Without imagination, our base instincts — need for food, water, sex, territory — would exist. But our means of attaining them would be limited. Why plant food if we cannot imagine that a seed could grow into something greater? Why look for water if we cannot imagine that a landscape exists beyond the one we can see?

    Or perhaps I’m being too bleak.

  2. Selena says:

    I LOVE the idea of What if? Wednesdays.
    What if there was no imagination? I agree with Jo. And bleak says it all. It’s hard to ‘imagine’ a world with no imagination, and with it spelled out so succinctly it’s a frightening thought. No writers, no readers, no children, no dreams. Imagination is as important as the air we breathe.

    Wonderful post, Billie Jo.

  3. Jody Moller says:

    As a writer I believe part of my brain is wired to stay slightly more childlike than most adults I meet.

    I love this line Billie-Jo, it described me perfectly. The other parents at preschool often laugh at me because more often than not I can be found on the floor playing lego with the kids or colouring-in or goodness knows what. They find it difficult to believe that I find those things fun – I find it difficult to believe that they dont!

    • I am the same. I love messy play too. I think that was why I went into teaching young children. It was a way to play all day and still earn a pay check. If I did not have a creative job like I do now, I would go back into teaching again. I don’t think I would survive a starchy type job.

    • Jo Eberhardt says:

      I’m with you, Jody. One of the great side-effects of having kids is that it’s okay to get excited about turning some cardboard boxes into a robot, or creating an alien landscape out of a few blankets thrown over furniture. I can’t understand people who just give their kids electronic toys and tell them to go away. Where’s the fun in that??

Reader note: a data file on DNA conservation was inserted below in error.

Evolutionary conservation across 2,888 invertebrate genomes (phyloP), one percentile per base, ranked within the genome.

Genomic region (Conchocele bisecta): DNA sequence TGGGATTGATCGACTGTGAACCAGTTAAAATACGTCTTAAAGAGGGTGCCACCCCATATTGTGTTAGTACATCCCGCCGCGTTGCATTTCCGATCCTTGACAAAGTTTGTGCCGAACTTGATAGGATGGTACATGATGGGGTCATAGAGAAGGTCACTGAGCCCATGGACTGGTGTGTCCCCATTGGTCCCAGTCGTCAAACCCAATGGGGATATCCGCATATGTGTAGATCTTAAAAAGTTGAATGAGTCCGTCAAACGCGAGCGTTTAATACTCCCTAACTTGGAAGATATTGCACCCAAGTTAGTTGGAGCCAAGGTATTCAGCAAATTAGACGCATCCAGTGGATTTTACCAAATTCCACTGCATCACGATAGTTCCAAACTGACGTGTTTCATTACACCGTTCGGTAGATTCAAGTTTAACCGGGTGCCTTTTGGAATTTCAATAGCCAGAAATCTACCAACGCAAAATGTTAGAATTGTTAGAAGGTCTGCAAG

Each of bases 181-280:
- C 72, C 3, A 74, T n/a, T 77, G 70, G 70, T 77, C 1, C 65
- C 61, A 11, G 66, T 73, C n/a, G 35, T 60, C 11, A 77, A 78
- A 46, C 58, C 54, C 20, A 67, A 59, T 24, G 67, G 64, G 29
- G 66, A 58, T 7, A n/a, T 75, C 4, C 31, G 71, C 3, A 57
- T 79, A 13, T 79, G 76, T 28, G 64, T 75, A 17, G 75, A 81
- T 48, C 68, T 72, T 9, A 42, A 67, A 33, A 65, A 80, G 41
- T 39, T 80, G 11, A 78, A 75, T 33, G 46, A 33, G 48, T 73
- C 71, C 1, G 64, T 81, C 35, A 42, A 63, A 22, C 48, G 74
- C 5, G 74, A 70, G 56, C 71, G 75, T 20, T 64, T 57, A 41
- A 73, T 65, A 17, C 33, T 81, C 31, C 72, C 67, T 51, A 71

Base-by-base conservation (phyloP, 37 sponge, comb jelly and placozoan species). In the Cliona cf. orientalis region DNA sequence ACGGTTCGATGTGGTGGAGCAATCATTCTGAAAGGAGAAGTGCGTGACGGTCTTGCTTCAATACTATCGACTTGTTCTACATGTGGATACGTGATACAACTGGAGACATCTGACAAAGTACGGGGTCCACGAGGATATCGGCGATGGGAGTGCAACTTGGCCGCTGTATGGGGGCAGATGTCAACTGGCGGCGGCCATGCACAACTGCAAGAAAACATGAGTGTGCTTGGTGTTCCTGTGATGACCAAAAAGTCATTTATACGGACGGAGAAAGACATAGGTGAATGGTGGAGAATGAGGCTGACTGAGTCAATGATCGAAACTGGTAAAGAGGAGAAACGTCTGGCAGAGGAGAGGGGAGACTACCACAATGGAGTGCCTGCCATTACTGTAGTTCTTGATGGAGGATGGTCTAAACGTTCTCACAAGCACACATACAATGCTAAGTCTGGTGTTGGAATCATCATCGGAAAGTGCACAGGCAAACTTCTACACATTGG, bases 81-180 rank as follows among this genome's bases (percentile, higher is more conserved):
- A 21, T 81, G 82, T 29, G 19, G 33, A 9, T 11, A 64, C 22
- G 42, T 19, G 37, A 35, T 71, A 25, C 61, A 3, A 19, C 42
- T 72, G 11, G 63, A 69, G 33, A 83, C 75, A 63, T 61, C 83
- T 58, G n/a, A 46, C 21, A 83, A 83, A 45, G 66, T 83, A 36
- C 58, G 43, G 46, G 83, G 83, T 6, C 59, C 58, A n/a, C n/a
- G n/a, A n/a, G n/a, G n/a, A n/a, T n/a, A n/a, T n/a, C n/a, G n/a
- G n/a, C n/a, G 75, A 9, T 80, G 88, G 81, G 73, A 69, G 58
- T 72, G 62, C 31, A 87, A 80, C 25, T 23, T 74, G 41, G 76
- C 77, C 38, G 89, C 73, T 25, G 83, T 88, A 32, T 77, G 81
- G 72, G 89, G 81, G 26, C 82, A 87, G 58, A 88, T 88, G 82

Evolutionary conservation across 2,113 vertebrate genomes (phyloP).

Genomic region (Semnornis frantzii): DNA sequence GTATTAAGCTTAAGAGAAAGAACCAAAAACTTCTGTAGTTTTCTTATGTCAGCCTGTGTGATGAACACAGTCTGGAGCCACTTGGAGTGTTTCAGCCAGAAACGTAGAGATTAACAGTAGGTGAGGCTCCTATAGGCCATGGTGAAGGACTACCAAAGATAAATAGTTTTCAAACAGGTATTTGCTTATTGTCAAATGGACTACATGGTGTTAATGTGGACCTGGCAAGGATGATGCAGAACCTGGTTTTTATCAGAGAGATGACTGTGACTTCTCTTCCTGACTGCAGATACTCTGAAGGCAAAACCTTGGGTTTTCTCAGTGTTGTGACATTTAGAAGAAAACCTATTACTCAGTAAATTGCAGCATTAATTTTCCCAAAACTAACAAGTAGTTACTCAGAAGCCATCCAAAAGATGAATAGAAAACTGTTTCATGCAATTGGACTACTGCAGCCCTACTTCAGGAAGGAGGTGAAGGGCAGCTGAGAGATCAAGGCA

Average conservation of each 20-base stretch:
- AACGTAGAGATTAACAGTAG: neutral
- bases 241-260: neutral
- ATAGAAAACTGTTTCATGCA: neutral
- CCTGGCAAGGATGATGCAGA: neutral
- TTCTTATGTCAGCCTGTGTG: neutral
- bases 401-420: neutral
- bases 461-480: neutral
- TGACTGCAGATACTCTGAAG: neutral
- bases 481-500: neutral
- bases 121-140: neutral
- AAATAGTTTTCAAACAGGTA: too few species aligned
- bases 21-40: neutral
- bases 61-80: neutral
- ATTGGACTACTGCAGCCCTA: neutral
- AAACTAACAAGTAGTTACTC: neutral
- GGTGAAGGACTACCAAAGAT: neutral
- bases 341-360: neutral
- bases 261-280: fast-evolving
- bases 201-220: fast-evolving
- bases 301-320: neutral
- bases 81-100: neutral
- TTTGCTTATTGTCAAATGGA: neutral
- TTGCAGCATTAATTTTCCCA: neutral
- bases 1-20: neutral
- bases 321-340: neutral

• If you are raising imaginative type kids it wouldn’t work anyway. My kids have electronic gadgets but they don’t use them. They prefer dressing themselves up and making a mess. I dread whenever anyone pops in unannounced, especially our tidy home friends because when the kids are awake our house always looks like we have been ransacked.

  4. This is a great idea for your Wednesday posts, Billie Jo!
    I too, had a vivid imagination as a child (still do). It got me into loads of trouble!
    I ‘imagine’ we’d live more on the level of animals, if we didn’t have imaginations. Imagination…being able to project our ideas out to their possible conclusions and outcomes, is what spurs on human evolution.

    • Thanks Cynthia, I think we would be more like animals but after reading Jo’s comment, I started to wonder about how much imagination even some animals must have. I think my dog clearly must have an active imagination because he can open the doors, knows enough to try and hide food wrappers to foods he has stolen and is forever finding new ways to hide under blankets or pillows so we don’t kick him off the couch. Poor thing hasn’t realised he is white with black spots and really doesn’t blend in with the lime green sofa.

  5. catwoods says:

    Well, in my mind, without imagination, there is no advancement. We would still be hunting and gathering. Yet somewhere, someone thought outside the box.

    A contemporary world without imagination would be my personal version of hell. My writing is my escape from the mundane. Without it…it’s just too icky to contemplate.

  6. scribbla says:

    Great question. I’m afraid I cannot answer it though, because even to do so requires some imagination. Mmmmmmm.

  7. Pingback: Monday’s Top 5 | The Happy Logophile